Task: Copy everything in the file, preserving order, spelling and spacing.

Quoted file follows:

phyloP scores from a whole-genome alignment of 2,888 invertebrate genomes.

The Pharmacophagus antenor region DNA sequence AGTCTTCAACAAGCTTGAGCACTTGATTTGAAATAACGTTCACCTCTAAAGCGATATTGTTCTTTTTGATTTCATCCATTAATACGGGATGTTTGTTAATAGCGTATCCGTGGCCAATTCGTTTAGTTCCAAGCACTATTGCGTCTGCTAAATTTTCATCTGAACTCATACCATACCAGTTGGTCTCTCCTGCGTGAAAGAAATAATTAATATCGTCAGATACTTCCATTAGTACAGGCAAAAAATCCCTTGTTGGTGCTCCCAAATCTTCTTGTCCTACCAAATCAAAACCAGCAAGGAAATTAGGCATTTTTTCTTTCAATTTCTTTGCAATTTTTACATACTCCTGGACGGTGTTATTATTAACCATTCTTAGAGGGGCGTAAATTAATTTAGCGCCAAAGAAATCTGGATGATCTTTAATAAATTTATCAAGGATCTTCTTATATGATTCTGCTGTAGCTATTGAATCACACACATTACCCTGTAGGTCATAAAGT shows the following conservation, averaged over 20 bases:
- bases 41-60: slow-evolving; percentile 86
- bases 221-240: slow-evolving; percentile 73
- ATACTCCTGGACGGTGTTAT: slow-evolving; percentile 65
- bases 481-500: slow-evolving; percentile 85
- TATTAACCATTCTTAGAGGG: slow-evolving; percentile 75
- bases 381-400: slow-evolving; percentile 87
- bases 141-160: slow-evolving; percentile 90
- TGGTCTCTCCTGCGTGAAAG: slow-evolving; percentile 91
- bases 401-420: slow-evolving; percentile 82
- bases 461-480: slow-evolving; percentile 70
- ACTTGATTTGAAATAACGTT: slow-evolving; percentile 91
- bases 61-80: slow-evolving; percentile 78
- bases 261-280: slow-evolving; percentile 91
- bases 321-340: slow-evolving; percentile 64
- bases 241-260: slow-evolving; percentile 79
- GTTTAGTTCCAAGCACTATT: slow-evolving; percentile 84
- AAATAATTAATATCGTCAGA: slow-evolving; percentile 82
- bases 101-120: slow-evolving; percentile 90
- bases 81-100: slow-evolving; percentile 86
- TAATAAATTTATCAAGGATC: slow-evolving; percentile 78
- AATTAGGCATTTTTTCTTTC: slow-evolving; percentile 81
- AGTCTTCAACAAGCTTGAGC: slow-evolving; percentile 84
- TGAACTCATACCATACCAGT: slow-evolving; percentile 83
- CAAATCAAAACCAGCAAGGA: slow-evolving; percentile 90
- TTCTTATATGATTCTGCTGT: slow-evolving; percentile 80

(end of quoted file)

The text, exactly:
phyloP scores from a whole-genome alignment of 2,888 invertebrate genomes.

The Pharmacophagus antenor region DNA sequence AGTCTTCAACAAGCTTGAGCACTTGATTTGAAATAACGTTCACCTCTAAAGCGATATTGTTCTTTTTGATTTCATCCATTAATACGGGATGTTTGTTAATAGCGTATCCGTGGCCAATTCGTTTAGTTCCAAGCACTATTGCGTCTGCTAAATTTTCATCTGAACTCATACCATACCAGTTGGTCTCTCCTGCGTGAAAGAAATAATTAATATCGTCAGATACTTCCATTAGTACAGGCAAAAAATCCCTTGTTGGTGCTCCCAAATCTTCTTGTCCTACCAAATCAAAACCAGCAAGGAAATTAGGCATTTTTTCTTTCAATTTCTTTGCAATTTTTACATACTCCTGGACGGTGTTATTATTAACCATTCTTAGAGGGGCGTAAATTAATTTAGCGCCAAAGAAATCTGGATGATCTTTAATAAATTTATCAAGGATCTTCTTATATGATTCTGCTGTAGCTATTGAATCACACACATTACCCTGTAGGTCATAAAGT shows the following conservation, averaged over 20 bases:
- bases 41-60: slow-evolving; percentile 86
- bases 221-240: slow-evolving; percentile 73
- ATACTCCTGGACGGTGTTAT: slow-evolving; percentile 65
- bases 481-500: slow-evolving; percentile 85
- TATTAACCATTCTTAGAGGG: slow-evolving; percentile 75
- bases 381-400: slow-evolving; percentile 87
- bases 141-160: slow-evolving; percentile 90
- TGGTCTCTCCTGCGTGAAAG: slow-evolving; percentile 91
- bases 401-420: slow-evolving; percentile 82
- bases 461-480: slow-evolving; percentile 70
- ACTTGATTTGAAATAACGTT: slow-evolving; percentile 91
- bases 61-80: slow-evolving; percentile 78
- bases 261-280: slow-evolving; percentile 91
- bases 321-340: slow-evolving; percentile 64
- bases 241-260: slow-evolving; percentile 79
- GTTTAGTTCCAAGCACTATT: slow-evolving; percentile 84
- AAATAATTAATATCGTCAGA: slow-evolving; percentile 82
- bases 101-120: slow-evolving; percentile 90
- bases 81-100: slow-evolving; percentile 86
- TAATAAATTTATCAAGGATC: slow-evolving; percentile 78
- AATTAGGCATTTTTTCTTTC: slow-evolving; percentile 81
- AGTCTTCAACAAGCTTGAGC: slow-evolving; percentile 84
- TGAACTCATACCATACCAGT: slow-evolving; percentile 83
- CAAATCAAAACCAGCAAGGA: slow-evolving; percentile 90
- TTCTTATATGATTCTGCTGT: slow-evolving; percentile 80